Celebrating the 50th Anniversary of the Verrazano-Narrows Bridge with Gay Talese
Last night, on the eve of the 50th anniversary of the opening of the Verrazano-Narrows Bridge, Gay Talese joined former New York Times Metro columnist Clyde Haberman at the Museum of the City of New York to reflect on the four-year period during which he witnessed the building of the bridge.
The night opened with an introduction of the bridge: How it helped Staten Island grow from an enclave of farms to practically a city in its own right, with 470,000 people living there today; how the residents of Bay Ridge Brooklyn protested the disruptive construction with signs that read "Who Needs The Bridge?"; how it was the longest suspension bridge in the world for 20 years after it was built (it now sits at number 11, but remains the longest in the country).
"It doesn't make a difference to me how long it is," Talese remarked in his opening statements, emphasizing for the first of many times that he was interested in learning "who builds these things, who does the work?"
In his book, first published in 1964 and now re-released with an updated preface and afterword, The Bridge: The Building of the Verrazano–Narrows Bridge, Talese answers those questions of the human element, detailing the stories of the boomers (as he calls them)—the men who build bridges and skyscrapers. He knew them, and remembers them still, by name. Over the span of several years, he wrote at least a dozen stories for the Times on the construction, and between reporting those and going on his own time, Talese developed an immense respect and understanding of these workers. He would go with them to bars after work ("Six, or seven, or whenever the sun went down") and once even drove through the night with a group of Native Americans working on the bridge to spend the weekend with them on the reservation back in Montreal.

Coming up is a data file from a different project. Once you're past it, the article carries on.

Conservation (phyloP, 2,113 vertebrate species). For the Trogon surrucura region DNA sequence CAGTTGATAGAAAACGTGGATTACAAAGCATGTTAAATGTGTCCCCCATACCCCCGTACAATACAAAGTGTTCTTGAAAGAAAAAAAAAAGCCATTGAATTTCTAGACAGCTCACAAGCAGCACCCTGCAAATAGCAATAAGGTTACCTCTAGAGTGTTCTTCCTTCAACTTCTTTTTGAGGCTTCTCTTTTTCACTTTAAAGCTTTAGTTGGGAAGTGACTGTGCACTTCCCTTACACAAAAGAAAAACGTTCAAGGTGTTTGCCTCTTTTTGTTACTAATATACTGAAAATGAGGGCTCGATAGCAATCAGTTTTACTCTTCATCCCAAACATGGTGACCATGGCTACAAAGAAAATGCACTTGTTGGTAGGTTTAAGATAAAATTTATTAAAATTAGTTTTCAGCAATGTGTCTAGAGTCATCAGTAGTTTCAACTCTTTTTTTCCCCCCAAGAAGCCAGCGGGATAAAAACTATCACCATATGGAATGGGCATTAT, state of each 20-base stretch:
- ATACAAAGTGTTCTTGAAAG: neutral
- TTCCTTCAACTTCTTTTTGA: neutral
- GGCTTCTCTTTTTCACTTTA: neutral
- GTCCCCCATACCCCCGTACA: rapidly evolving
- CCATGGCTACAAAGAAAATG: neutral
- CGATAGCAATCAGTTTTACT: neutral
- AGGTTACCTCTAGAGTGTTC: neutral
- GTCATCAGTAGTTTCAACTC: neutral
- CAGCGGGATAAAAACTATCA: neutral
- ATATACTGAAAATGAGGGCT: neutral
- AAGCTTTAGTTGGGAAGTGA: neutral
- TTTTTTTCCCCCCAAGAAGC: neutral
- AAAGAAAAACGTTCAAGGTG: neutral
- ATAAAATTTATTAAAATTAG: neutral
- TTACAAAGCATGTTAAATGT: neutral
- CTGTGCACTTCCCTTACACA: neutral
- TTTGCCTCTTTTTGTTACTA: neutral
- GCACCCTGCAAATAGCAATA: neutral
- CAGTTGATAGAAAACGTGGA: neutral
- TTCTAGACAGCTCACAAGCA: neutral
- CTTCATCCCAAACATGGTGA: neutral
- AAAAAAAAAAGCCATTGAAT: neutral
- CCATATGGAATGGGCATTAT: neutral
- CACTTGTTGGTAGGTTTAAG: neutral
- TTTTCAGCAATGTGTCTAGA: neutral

Among those Talese talked with at the time were James and John McKee, sons to a former ironworker who was permanently disabled after a collapsed crane sent him careening two stories to the ground, and brothers to the late Gerard McKee, the third and final man to fall to his death while working on the Verrazano-Narrows Bridge. One chapter of the book recreates the day of McKee's death in harrowing, intimate detail with the help of Edward Iannielli, a friend and fellow boomer who had tried unsuccessfully to hold onto the much-larger McKee as he slipped off the south edge of the catwalk.
Following McKee's death, the workers union went on strike, demanding nets be placed below the precarious workzones. After that, there were six more falls, none of them fatal. One man, Robert Walsh, fell twice; fittingly, Walsh is now the president of the ironworker's union, Talese told the audience at the Museum.
Walsh isn't the only former bridge-builder Talese visited on the occasion of the anniversary. He even called some of the former Brooklyn residents who opposed the bridge, those who were forced to relocate. "Most say 'we're better off,'" Talese reported. "I don't know if this is a minority opinion, but it's an opinion."
Now in their '70s, James and John McKee are retired, still living on Staten Island. Both joined Iannielli working on the World Trade Center Twin Towers after completing the Bridge, along with other Verrazano alum. Some of those, like Eugene Spratt, who worked on the bridge and the Twin Towers, now have grandchildren working on the new World Trade Center. Talese says he is interested in their stories as well, these third-or-more-generation ironworkers whom he respects for being "part of a New York that celebrates hard work."
Fifty years ago today, there was a ceremony to mark the opening of the Verrazano-Narrows Bridge, for the first time connecting all five boroughs of the city via roadways. The ironworkers who built the iconic structure were not invited to that celebration. Talese claims they didn't care, though—they were proud just to have built something that would outlive them.